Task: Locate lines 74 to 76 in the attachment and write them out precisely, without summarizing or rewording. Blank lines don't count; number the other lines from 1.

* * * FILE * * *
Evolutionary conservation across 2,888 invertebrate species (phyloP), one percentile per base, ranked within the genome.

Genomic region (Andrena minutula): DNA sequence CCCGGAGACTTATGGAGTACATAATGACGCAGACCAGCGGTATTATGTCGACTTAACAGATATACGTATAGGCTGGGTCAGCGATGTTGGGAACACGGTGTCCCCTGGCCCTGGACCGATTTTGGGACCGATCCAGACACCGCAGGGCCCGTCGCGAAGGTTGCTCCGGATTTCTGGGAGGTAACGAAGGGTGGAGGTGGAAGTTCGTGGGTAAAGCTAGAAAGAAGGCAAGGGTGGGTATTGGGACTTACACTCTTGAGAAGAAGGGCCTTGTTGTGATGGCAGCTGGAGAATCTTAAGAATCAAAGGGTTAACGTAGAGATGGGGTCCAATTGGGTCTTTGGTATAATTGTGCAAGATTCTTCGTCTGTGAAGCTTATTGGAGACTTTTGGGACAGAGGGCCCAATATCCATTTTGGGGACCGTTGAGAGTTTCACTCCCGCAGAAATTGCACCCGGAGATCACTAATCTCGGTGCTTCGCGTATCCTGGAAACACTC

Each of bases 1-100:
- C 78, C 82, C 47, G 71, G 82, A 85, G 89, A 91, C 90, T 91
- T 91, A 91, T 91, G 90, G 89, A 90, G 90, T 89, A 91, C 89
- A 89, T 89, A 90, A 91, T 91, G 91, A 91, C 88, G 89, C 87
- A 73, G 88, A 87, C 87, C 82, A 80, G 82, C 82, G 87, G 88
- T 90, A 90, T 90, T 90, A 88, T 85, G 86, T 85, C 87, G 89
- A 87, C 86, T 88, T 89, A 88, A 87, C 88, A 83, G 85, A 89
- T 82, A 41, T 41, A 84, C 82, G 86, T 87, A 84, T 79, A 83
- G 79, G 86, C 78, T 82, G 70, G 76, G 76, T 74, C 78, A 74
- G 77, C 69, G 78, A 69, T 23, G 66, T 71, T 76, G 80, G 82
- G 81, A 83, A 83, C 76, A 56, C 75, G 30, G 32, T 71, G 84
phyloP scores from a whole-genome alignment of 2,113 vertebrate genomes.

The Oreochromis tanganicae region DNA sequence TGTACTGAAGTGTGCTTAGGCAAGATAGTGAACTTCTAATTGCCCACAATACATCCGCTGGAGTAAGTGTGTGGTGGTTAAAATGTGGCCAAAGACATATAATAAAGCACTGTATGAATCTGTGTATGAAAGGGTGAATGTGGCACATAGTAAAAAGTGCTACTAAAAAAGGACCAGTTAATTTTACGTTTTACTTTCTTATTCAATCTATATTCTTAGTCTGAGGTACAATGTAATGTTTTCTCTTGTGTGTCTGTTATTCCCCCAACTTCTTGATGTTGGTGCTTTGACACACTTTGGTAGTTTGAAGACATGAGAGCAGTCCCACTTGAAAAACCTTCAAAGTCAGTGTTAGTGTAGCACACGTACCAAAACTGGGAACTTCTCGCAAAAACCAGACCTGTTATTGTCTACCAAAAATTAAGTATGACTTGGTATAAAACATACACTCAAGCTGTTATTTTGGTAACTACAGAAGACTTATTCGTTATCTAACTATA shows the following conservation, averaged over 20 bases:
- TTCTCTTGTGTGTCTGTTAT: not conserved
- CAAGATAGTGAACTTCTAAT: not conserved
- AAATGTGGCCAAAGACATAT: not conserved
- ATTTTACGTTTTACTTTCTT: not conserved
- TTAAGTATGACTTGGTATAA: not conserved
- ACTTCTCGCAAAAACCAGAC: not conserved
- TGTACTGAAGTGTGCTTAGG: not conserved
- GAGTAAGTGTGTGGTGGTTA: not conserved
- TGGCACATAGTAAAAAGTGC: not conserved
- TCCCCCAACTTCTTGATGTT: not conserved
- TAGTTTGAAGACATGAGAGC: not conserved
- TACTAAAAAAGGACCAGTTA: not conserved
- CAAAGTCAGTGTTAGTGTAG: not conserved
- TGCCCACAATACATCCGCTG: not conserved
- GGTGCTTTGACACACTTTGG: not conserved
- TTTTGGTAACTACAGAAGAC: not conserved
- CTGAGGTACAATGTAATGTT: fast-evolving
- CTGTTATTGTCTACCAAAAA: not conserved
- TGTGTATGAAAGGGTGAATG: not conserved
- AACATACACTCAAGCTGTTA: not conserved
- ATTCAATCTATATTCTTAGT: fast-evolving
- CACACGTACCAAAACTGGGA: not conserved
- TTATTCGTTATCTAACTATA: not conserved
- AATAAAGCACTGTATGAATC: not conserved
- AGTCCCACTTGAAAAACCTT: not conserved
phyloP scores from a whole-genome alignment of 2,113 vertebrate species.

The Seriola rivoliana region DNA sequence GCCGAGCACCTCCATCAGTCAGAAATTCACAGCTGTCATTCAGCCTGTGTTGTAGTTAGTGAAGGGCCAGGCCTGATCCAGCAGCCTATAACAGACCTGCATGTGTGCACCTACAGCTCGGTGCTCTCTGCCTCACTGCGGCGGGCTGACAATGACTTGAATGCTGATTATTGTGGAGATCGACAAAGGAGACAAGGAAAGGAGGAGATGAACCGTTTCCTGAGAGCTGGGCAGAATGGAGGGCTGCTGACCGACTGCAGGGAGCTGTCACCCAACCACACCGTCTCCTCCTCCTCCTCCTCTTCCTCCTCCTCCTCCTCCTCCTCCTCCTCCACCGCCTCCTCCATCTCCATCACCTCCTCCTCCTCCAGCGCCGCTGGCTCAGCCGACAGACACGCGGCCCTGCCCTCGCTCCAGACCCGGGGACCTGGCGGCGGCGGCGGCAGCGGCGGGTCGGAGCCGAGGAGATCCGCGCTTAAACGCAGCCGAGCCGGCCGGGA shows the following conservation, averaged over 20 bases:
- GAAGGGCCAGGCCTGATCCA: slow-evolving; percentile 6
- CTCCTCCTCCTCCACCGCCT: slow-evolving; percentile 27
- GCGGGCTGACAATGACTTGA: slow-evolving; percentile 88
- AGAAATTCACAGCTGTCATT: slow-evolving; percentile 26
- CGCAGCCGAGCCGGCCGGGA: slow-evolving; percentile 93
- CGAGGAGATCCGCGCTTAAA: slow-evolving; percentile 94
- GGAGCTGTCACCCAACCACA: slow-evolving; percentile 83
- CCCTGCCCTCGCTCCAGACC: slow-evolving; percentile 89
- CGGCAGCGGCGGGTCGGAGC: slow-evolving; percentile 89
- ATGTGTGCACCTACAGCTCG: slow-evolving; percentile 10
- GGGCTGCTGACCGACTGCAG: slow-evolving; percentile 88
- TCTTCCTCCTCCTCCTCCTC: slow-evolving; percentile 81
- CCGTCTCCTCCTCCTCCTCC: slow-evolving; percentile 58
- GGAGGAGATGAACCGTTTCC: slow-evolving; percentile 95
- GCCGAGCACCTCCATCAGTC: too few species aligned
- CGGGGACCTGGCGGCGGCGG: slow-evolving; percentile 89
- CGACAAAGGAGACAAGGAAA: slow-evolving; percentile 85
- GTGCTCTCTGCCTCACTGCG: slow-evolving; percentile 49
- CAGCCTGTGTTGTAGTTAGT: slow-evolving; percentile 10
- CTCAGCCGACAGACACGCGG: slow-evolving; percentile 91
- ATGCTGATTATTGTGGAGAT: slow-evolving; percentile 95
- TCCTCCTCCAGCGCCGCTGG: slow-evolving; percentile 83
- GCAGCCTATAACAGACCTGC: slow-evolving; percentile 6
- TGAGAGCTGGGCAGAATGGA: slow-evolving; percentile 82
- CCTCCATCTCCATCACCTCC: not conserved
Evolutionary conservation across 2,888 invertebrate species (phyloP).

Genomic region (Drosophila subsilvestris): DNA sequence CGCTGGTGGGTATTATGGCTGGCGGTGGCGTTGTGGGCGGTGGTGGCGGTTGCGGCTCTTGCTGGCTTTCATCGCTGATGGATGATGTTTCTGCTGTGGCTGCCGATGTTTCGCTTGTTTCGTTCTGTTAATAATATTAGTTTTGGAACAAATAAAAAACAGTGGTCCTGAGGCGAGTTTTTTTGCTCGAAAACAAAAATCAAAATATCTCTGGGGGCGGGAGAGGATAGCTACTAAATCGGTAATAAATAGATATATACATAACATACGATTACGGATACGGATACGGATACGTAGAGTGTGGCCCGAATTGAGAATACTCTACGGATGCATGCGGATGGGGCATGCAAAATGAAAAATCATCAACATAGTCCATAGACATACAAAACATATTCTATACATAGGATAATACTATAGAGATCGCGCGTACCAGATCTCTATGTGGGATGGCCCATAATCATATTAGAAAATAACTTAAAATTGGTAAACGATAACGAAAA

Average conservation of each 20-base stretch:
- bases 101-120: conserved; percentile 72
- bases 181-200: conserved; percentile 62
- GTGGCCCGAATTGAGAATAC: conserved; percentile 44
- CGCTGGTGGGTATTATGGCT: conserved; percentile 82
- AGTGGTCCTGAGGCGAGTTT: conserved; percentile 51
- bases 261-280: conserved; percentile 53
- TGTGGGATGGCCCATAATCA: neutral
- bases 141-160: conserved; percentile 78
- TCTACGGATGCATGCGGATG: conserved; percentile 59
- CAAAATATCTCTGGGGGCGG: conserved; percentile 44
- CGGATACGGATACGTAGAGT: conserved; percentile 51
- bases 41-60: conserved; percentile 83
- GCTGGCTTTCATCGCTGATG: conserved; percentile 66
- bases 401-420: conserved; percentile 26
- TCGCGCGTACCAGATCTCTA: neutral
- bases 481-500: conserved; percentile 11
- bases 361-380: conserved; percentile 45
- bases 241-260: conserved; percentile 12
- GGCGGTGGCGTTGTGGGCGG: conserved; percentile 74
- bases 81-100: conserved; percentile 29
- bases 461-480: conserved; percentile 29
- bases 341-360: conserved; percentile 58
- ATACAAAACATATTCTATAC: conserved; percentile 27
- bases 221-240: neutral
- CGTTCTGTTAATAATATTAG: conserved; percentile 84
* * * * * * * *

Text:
- CGCTGGTGGGTATTATGGCT: conserved; percentile 82
- AGTGGTCCTGAGGCGAGTTT: conserved; percentile 51
- bases 261-280: conserved; percentile 53